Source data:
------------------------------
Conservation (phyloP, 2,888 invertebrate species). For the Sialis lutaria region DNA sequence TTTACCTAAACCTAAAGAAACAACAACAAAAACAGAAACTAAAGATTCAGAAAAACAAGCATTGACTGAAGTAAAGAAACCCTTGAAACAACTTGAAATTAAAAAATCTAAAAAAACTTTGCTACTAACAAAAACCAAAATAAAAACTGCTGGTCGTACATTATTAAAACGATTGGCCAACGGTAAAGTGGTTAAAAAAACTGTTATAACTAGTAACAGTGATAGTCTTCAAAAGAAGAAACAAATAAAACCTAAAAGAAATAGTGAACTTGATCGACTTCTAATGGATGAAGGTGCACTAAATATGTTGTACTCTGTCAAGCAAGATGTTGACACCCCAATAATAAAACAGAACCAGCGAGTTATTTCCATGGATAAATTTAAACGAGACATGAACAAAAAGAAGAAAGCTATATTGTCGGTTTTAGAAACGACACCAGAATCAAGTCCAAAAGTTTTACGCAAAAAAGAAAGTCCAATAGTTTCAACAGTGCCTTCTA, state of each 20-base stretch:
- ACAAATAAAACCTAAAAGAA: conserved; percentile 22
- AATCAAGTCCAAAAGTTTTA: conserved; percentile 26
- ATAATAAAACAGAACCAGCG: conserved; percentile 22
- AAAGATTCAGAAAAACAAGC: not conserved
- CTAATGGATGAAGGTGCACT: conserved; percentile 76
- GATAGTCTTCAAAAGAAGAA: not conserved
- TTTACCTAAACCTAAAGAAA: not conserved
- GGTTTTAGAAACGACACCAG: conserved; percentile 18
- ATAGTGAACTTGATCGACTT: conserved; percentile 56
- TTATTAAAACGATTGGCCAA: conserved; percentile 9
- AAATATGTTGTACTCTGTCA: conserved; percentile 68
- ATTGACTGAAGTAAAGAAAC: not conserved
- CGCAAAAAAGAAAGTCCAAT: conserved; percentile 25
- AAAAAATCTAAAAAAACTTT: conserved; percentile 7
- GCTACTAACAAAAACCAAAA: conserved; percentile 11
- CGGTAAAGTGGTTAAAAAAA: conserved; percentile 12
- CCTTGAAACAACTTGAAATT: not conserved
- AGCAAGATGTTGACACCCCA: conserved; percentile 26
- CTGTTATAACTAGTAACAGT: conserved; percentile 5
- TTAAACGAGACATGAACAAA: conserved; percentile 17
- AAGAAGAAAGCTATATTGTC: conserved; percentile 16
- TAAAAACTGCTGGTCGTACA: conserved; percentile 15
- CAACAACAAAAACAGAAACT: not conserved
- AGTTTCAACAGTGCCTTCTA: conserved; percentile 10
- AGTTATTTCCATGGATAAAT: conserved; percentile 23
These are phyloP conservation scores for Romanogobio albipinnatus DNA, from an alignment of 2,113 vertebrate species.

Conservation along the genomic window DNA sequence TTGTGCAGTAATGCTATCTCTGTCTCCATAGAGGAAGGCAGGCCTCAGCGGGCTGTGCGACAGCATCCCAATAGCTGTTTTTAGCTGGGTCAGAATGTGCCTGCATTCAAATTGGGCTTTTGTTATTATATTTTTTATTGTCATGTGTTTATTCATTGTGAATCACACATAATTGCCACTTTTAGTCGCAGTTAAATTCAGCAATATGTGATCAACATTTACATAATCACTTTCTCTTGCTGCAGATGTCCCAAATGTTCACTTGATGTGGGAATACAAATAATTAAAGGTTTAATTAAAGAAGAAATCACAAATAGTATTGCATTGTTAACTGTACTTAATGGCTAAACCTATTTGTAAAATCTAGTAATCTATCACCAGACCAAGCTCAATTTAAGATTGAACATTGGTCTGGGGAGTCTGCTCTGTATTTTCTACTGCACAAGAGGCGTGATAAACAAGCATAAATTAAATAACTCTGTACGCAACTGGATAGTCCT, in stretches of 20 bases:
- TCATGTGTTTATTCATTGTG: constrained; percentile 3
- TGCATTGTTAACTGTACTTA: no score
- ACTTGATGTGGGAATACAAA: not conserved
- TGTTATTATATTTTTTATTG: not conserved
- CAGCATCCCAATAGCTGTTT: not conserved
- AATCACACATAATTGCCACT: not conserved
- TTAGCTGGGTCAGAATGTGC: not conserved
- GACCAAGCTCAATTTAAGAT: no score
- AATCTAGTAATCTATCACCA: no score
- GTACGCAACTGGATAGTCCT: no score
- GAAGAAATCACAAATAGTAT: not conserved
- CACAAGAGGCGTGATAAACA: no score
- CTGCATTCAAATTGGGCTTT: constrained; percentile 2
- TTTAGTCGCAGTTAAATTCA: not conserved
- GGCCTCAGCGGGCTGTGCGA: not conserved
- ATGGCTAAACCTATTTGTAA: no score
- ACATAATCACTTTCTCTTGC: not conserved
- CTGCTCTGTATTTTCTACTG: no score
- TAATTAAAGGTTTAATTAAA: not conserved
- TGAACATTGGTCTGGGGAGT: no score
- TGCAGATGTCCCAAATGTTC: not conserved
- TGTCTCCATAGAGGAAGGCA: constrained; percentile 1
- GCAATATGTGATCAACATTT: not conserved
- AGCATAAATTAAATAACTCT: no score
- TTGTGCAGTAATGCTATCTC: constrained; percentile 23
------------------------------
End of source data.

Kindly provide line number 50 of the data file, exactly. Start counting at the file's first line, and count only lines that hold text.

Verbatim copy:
- TGTCTCCATAGAGGAAGGCA: constrained; percentile 1